Economic and Social Rights in the Context of the International Economic System: Paradoxes of the Normative Globalization of Human rights

Prof. Reda El Fellah

The universal human rights “revolution” is deeply contextualized in the structure of the international economic system currently marked by the triumph of globalization and neo-liberalism.
Based on John Meyers' neo-institutionalist analysis, the Nation-State is approached as a product of the global society. Indeed, the macro-structural level of the global economy exerts a strong pressure on human rights. This is highly reflected at the sub-national level in the form of a decoupling between the discourse on rights and liberties, and the alarming reality of social and economic rights violations, and the widening gap of inequality worldwide. Inevitably, such situation deprives civic and political rights from their meaning and relevance.
In a global economic architecture shaped to serve the supreme interests of the free market and the powerful actors of globalization, it seems obvious that the nation state is losing its ability to cope with the increasing pace of social and economic disparities that fuel human rights violations. In reaction to this dilemma, the globalization of the normative framework of human rights seems inadequate, and paradoxically it sustains an anachronistic and a disguised rhetoric about human rights violations.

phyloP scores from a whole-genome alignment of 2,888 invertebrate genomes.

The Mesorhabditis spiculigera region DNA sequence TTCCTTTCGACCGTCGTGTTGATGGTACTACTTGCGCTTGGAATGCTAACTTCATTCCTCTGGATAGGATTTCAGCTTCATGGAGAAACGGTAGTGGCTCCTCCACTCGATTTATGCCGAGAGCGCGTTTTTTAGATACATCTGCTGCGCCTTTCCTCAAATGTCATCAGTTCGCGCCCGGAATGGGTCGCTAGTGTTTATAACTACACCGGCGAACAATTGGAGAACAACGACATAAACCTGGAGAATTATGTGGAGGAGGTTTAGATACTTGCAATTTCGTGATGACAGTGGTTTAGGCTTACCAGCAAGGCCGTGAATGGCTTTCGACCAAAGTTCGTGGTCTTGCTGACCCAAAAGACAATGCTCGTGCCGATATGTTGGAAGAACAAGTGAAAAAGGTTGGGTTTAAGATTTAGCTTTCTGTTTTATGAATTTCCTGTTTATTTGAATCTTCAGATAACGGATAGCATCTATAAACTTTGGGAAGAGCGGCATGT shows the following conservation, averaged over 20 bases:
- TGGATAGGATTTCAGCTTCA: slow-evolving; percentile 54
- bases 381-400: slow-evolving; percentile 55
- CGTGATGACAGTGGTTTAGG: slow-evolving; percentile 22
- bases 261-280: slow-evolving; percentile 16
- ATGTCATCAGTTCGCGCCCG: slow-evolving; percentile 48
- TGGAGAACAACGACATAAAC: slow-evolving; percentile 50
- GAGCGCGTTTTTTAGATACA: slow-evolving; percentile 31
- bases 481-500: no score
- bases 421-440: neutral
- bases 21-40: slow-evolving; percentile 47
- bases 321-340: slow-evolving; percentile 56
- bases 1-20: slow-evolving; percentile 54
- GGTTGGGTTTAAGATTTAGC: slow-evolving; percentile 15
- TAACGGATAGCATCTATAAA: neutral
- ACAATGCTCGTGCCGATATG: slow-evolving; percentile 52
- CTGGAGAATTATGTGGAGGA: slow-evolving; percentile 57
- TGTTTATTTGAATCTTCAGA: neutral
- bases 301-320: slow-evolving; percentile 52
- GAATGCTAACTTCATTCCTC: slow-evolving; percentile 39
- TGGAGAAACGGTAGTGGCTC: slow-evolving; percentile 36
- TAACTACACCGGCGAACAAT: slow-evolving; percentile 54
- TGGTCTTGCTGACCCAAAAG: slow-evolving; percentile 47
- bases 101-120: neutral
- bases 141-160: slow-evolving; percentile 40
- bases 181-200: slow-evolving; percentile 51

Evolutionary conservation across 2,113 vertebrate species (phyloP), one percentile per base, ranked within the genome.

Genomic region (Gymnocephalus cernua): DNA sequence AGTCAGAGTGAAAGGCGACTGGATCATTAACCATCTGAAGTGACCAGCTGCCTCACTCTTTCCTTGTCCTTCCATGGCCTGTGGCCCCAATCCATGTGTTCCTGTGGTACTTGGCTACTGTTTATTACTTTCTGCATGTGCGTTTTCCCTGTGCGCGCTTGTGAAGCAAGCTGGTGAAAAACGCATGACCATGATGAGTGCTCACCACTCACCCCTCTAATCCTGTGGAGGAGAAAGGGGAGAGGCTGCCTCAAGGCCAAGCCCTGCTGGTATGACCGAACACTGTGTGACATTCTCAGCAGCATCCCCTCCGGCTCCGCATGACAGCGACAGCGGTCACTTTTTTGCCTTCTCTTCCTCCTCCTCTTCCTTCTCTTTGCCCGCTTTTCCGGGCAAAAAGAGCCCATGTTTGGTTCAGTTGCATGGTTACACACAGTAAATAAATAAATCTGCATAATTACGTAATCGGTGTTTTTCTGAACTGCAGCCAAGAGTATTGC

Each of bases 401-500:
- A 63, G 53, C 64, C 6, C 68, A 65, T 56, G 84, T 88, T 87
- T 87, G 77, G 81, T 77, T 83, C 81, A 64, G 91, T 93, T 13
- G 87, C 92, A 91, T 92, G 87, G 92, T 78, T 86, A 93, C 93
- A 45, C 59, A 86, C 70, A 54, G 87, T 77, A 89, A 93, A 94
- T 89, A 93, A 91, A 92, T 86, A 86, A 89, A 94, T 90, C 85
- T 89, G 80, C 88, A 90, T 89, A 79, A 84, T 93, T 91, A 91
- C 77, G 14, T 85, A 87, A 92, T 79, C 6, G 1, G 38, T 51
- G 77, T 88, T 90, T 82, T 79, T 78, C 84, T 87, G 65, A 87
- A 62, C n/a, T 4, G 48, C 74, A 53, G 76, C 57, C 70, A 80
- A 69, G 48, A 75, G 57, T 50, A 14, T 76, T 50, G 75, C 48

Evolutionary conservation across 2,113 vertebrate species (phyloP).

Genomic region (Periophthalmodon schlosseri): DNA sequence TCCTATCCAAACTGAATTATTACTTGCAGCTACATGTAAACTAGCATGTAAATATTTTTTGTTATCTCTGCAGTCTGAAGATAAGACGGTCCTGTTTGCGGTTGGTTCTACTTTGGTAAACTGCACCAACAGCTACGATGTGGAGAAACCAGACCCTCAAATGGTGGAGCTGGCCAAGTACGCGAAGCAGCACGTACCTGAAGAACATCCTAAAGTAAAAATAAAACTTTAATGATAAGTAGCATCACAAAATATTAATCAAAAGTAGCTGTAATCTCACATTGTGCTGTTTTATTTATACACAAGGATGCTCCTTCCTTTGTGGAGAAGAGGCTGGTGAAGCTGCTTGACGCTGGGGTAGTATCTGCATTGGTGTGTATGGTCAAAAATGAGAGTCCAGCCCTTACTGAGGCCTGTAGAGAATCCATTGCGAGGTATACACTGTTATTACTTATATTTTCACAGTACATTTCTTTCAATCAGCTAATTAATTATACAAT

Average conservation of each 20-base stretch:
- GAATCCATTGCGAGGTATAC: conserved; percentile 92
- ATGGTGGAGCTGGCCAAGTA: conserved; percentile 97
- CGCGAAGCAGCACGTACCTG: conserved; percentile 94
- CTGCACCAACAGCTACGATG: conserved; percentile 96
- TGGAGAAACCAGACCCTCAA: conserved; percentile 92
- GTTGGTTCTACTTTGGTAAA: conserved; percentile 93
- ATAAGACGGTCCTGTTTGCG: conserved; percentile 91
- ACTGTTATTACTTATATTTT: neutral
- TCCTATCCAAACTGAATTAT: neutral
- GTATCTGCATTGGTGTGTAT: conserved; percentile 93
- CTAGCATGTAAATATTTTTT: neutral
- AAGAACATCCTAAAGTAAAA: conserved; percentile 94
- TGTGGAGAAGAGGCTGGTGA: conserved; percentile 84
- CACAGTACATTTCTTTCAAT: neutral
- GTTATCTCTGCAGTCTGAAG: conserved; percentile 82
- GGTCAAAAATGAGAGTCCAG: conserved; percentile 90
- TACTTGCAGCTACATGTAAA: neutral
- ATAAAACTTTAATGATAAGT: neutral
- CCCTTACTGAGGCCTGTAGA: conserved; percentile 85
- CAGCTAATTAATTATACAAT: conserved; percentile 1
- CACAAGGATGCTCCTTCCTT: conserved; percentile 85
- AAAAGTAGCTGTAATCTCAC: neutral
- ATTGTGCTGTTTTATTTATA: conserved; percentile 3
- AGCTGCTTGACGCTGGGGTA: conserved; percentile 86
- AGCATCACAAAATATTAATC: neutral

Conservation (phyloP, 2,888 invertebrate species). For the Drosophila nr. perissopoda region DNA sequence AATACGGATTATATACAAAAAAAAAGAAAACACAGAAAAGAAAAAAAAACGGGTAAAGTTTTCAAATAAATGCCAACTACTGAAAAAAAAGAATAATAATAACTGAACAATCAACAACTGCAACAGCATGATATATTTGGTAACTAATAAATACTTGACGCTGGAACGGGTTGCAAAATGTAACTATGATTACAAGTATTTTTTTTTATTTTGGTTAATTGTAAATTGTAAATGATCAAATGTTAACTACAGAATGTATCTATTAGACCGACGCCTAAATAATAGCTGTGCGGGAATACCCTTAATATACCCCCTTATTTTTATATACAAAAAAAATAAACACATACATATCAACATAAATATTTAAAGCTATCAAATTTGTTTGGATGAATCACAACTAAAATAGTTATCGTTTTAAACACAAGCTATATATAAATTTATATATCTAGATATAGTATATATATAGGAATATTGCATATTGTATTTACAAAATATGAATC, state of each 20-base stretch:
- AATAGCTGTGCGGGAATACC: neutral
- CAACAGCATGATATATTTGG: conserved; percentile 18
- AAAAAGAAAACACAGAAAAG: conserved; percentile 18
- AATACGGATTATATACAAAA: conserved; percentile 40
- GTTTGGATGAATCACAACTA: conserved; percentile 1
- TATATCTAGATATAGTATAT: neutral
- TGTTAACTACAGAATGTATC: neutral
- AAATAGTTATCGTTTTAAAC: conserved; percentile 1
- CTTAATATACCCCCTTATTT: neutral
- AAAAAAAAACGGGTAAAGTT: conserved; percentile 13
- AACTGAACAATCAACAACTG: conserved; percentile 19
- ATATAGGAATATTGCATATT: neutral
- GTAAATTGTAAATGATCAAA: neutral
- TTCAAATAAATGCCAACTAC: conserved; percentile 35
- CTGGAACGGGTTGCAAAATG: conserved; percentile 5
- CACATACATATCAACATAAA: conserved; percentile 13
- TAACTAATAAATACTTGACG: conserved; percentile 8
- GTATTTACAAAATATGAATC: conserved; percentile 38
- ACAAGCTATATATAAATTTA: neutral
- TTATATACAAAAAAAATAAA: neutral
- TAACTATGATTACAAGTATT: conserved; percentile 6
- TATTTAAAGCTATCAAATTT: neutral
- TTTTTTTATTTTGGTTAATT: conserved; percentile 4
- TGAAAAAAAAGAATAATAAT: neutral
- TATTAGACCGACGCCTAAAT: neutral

This article argues that the international normative framework of human rights is not only inadequate to cope with human rights implementation as a whole, but it is also a biased legal system which promotes civic and political rights while disadvantaging social and economic rights from a global perspective.
This article will first analyze the impact of the global economic system on economic and social rights. Then, it will demonstrate the inadequacy of the international normative and institutional framework. The third section will be devoted to formulating some proposals for a holistic and a practical conception of human rights that combines civil and political rights with economic and social rights; discourse and reality; in a worldwide perspective linking sub-national state actors to transnational non-state actors.